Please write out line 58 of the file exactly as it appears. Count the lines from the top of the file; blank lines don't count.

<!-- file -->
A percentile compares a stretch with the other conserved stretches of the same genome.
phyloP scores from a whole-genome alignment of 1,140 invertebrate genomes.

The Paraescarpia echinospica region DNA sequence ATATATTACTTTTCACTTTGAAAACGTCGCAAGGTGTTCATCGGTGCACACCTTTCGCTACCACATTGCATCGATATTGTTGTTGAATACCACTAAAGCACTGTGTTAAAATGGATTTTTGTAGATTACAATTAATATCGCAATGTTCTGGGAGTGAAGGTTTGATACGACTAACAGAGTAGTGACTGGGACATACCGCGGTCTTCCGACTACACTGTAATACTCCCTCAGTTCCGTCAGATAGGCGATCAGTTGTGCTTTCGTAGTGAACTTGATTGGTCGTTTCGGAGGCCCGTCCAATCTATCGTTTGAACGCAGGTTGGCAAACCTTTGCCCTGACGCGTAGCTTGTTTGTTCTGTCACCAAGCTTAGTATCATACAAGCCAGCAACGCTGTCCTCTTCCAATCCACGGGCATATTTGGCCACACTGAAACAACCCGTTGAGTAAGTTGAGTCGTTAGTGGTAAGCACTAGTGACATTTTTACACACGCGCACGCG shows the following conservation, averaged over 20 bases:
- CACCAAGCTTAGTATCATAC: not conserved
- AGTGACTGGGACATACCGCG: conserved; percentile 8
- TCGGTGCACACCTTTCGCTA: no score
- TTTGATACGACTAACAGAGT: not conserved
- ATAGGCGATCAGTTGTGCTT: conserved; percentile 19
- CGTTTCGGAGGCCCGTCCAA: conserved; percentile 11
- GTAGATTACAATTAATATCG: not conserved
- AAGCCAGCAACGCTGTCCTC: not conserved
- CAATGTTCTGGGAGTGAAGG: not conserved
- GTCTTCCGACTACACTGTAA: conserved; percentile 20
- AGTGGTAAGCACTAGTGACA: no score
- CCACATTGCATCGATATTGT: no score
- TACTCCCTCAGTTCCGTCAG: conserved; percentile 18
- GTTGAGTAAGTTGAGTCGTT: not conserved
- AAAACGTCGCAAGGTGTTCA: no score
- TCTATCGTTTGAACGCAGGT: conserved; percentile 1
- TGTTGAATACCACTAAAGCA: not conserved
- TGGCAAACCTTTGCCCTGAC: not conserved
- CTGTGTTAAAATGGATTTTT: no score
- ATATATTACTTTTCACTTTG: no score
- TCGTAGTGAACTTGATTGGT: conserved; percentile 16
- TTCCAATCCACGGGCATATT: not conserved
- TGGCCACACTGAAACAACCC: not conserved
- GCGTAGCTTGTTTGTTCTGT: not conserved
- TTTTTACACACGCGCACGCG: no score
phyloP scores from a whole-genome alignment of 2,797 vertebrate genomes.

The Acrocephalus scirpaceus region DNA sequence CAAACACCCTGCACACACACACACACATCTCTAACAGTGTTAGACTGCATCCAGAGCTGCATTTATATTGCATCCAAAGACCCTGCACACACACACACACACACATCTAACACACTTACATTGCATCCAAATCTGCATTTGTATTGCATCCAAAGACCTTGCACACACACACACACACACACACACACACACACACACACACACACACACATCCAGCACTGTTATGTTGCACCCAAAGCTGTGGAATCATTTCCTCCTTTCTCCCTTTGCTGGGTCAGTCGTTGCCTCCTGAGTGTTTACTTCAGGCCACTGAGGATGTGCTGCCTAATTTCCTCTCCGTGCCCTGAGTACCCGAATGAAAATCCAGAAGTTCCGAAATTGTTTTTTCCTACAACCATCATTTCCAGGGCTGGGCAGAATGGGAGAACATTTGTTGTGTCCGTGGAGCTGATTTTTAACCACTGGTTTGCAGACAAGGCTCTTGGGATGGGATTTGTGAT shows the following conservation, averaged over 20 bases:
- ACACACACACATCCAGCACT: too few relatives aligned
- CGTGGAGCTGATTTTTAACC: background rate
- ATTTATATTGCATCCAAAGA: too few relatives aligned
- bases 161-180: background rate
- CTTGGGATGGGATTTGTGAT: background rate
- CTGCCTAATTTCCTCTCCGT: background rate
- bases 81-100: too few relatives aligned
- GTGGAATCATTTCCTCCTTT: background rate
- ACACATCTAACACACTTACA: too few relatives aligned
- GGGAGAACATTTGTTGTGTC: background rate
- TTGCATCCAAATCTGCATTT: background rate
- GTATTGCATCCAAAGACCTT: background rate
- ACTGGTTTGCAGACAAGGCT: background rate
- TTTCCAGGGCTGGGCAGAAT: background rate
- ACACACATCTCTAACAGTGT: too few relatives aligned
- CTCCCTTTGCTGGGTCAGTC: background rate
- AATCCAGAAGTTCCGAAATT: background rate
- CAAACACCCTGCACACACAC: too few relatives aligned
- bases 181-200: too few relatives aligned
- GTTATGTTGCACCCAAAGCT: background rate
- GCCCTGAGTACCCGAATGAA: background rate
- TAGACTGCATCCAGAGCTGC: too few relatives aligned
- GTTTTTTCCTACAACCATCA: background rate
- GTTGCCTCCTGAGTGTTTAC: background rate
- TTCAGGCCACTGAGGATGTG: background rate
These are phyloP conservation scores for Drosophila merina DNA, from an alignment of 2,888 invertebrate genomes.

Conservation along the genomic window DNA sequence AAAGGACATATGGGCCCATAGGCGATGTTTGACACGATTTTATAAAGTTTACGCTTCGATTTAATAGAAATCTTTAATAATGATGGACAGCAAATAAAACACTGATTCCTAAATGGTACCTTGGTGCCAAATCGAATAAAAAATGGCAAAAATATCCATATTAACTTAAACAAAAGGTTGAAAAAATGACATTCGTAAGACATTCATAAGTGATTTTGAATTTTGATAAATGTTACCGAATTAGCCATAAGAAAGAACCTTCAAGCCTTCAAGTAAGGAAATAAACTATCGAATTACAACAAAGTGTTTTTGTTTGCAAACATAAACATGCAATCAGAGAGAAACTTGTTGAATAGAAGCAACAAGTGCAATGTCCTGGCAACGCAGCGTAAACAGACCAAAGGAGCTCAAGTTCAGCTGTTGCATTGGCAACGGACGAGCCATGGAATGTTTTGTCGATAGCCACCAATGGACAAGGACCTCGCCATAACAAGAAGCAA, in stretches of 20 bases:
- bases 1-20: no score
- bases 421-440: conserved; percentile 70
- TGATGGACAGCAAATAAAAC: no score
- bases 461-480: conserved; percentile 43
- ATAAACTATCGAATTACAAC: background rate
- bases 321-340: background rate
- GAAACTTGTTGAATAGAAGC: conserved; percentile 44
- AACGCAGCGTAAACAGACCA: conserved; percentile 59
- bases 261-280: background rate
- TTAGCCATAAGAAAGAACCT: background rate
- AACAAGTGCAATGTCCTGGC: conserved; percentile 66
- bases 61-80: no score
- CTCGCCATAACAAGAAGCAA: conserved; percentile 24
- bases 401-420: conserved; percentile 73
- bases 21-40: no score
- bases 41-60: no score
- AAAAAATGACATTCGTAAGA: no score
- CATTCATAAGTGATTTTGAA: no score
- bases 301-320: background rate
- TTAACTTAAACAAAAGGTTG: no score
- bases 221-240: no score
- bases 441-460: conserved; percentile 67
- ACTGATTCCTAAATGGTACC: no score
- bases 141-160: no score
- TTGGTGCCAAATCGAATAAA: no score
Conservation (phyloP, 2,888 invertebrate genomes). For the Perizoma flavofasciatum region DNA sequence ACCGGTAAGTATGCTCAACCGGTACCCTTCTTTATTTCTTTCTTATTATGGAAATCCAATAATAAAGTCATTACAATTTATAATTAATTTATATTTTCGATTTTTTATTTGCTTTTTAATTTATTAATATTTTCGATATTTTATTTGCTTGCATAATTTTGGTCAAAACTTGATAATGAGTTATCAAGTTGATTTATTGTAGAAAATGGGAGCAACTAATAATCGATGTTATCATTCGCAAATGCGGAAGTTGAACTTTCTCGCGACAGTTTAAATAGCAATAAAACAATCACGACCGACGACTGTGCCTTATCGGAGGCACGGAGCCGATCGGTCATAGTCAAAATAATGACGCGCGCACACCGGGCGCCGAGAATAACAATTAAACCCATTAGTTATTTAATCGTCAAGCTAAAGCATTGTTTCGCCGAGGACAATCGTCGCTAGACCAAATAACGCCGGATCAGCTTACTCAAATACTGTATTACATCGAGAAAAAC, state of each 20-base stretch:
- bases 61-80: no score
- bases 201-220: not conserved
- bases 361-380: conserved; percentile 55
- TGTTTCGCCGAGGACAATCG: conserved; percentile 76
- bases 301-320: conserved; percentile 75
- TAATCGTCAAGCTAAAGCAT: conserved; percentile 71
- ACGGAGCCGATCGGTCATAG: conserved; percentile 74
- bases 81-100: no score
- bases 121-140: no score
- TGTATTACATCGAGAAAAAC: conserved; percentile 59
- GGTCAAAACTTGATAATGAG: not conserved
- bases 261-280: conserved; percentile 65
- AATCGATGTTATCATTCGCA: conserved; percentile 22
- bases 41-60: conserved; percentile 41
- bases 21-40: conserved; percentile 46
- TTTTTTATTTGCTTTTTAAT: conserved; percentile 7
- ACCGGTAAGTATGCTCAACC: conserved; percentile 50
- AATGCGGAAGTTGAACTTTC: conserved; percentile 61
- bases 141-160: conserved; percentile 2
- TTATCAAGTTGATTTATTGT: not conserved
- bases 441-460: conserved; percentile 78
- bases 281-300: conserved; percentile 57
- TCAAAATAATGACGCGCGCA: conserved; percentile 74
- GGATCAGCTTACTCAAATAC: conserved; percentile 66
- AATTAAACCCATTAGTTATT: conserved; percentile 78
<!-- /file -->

- bases 1-20: no score